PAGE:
By Tanisha Aggarwal
With news that the UK and the EU have reached a deal on financial services co-operation, a pathway to future EU market access is now open for the City of London. However, the technical details do not include the UK Government’s coveted request for equivalence. The EU has indicated that this Memorandum of Understanding may open up the possibility of an equivalence agreement further down the line.
Yet three months since the end of the transition period, the City now asks itself whether equivalence is necessary at all. What was once a high priority ask has now become less of a concern having adapted to a world without equivalence post 31 December 2020. Behind closed doors, bankers now ask themselves why add more instability to our regulatory system by having equivalence when relations between the EU and UK are so fraught with politics. The risk of unilateral withdrawal at such short notice would do more to shock our financial system than help it.
Rather than simply gaining a short-sighted equivalence agreement, the UK Government must agree a financial strategy with the EU that addresses the elephant in the room: how can both sides maintain a deep and close relationship for all our financial services sectors without the UK accepting line-by-line equivalence and losing decision-making autonomy.
An outcomes-based approach, akin to the EU-US equivalence agreement, would grant the UK more scope for divergence to suit needs of our market. Already, the City is reviewing Mifid II and Solvency II requirements, potentially diverging from the EU to make changes more suited to our financial market. Additionally, the publications of the Lord Hill review on listings and the Kalifa review of UK Fintech has highlighted important areas for boosting our financial sector in the wake of Brexit. The recent findings from House of Lords inquiry on trade in services beyond Brexit concur, arguing that “long-term interest of both the UK and the EU lies in a less prescriptive policy on market access”. Whether the EU are willing to grant the UK such a prize as they seek to attract UK financial services to their shores remains to be seen.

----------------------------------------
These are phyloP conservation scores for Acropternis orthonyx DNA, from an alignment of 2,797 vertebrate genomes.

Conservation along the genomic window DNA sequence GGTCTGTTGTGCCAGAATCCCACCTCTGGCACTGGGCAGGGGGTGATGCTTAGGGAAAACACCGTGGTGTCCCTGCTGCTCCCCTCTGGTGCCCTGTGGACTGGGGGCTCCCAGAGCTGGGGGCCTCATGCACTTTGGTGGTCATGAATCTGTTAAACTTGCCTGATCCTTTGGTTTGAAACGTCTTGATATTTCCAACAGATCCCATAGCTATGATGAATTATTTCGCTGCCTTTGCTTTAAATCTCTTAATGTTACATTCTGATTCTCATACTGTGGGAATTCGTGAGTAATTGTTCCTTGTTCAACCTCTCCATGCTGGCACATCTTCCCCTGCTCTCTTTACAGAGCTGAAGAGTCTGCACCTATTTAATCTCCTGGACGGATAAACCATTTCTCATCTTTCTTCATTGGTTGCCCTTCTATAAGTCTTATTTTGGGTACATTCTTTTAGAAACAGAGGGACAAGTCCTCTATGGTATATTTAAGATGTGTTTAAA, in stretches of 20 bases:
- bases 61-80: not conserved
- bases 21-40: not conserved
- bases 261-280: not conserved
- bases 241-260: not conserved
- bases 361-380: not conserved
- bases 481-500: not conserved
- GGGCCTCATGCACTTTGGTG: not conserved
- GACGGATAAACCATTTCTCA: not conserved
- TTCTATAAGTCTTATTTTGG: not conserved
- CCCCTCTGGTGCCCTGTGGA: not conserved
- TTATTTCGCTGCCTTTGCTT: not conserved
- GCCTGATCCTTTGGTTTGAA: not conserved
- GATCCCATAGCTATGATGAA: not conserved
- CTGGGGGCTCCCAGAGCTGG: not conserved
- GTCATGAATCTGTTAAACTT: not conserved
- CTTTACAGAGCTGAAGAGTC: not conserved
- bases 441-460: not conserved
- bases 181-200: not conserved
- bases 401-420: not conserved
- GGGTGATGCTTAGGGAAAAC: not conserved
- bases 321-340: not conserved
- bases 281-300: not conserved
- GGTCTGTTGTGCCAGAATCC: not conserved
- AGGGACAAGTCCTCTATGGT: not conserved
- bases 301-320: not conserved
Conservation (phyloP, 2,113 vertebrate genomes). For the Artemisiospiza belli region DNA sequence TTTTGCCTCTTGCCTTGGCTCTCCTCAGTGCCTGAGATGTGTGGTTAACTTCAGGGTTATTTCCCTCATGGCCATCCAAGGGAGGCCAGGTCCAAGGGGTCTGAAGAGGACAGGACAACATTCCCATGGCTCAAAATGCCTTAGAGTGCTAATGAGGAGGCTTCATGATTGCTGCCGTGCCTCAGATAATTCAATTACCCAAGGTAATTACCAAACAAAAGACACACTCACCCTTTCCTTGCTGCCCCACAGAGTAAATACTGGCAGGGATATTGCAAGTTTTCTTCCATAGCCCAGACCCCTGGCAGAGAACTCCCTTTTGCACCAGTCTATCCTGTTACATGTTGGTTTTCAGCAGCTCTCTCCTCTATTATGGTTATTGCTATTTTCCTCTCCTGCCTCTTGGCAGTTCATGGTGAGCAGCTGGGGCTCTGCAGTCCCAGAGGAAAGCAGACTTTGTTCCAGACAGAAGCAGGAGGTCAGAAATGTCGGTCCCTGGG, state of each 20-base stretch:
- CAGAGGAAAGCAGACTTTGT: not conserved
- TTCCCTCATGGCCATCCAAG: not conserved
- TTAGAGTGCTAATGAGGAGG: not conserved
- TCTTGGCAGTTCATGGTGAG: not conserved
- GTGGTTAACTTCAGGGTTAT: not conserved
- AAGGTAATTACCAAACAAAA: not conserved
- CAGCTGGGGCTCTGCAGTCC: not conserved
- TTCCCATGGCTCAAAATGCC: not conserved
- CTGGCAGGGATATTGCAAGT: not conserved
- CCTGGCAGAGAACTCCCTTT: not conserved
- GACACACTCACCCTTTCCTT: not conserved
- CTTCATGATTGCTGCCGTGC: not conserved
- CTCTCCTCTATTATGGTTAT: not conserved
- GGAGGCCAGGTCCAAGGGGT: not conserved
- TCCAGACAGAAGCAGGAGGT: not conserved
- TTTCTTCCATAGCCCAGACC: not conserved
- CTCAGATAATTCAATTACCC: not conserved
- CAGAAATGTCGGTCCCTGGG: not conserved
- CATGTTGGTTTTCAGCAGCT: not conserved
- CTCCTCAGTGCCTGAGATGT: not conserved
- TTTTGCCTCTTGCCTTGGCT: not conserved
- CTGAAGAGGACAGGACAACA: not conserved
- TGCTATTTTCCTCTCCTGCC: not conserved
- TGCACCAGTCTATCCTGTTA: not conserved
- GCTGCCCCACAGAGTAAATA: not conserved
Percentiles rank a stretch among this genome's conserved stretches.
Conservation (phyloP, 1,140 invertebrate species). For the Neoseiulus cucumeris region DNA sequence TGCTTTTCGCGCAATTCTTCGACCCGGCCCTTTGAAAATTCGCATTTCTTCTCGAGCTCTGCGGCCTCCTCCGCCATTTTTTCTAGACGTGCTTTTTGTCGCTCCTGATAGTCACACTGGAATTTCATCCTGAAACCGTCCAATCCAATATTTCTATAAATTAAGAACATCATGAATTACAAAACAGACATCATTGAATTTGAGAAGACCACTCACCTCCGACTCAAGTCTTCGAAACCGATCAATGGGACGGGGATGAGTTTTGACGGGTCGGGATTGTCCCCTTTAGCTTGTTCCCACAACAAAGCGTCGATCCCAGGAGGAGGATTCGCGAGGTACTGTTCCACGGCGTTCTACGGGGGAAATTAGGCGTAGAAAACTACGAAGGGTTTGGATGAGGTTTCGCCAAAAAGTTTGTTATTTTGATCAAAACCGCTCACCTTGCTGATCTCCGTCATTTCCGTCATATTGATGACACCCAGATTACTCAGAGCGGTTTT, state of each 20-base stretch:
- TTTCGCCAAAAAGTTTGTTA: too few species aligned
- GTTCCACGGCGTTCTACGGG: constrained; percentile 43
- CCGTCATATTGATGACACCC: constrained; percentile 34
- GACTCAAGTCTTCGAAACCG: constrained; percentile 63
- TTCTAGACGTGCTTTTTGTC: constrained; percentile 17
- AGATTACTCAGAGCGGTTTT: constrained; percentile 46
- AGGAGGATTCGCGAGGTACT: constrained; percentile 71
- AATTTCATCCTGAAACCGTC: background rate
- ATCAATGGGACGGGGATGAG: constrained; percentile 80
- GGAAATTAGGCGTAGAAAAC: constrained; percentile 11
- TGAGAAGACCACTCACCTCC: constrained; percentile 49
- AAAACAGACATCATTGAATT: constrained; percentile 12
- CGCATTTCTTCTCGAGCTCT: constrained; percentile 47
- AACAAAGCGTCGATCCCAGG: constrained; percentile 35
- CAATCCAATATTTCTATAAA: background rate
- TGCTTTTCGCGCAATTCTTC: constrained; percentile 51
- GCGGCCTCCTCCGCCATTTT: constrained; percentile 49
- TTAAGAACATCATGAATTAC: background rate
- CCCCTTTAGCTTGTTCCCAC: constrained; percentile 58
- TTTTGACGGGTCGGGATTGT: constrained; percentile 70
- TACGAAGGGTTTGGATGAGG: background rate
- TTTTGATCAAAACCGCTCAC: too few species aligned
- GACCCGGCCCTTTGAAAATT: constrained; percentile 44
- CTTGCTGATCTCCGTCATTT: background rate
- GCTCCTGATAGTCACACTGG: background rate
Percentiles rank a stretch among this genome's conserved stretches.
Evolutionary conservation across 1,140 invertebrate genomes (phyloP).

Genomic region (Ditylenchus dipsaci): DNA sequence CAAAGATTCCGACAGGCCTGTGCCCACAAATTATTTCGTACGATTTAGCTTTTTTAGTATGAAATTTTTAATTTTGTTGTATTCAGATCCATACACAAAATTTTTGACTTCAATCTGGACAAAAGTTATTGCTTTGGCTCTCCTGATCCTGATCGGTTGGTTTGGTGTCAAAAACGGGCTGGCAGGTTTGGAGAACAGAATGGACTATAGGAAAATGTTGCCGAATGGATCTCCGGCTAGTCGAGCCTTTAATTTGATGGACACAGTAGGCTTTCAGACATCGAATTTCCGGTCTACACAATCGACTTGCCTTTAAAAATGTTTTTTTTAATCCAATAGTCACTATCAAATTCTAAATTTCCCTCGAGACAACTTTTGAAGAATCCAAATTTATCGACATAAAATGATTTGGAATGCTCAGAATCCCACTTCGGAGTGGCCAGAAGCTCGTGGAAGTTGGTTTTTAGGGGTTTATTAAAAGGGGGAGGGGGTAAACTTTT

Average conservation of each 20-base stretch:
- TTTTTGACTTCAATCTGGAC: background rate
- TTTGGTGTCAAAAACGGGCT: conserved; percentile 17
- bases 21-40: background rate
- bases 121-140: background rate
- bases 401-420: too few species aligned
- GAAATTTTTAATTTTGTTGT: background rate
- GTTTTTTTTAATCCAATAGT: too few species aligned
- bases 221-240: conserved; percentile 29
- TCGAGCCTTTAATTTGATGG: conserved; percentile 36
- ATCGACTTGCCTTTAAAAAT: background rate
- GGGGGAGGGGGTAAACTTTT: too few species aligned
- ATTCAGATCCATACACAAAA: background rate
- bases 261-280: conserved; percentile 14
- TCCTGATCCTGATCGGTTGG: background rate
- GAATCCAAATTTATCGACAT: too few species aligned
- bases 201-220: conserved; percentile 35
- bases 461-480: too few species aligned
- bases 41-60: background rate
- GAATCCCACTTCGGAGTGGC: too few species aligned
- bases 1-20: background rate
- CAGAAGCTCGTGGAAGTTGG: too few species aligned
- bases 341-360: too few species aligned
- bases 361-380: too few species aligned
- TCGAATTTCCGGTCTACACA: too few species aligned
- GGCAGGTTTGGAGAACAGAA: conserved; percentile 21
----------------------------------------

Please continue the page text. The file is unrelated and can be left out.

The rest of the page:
Beyond equivalence, the Government’s financial services strategy should ensure it delivers market access for the whole of our financial services sector. Equivalence does not solve all our market access problems because equivalence only works for wholesale markets. Retail banks, insurers and insurance broking have been left out of conversations pertaining to future market access. There has to be an alternative for maintaining a strong and competitive financial system that works for all. If not, we risk prioritising some financial sectors over others. The UK Government must take a holistic view of the full sector as they seek to build upon the foundations of the Memorandum of Understanding with the EU.
How we seize this opportunity will determine the course of our long-term competitiveness. Policymakers must now heed the advice of the City and not let short term political decisions dictate our strategy. With so much at stake for the City, the real negotiations are set to begin.
Tanisha Aggarwal is Vice-Chair of Labour in the City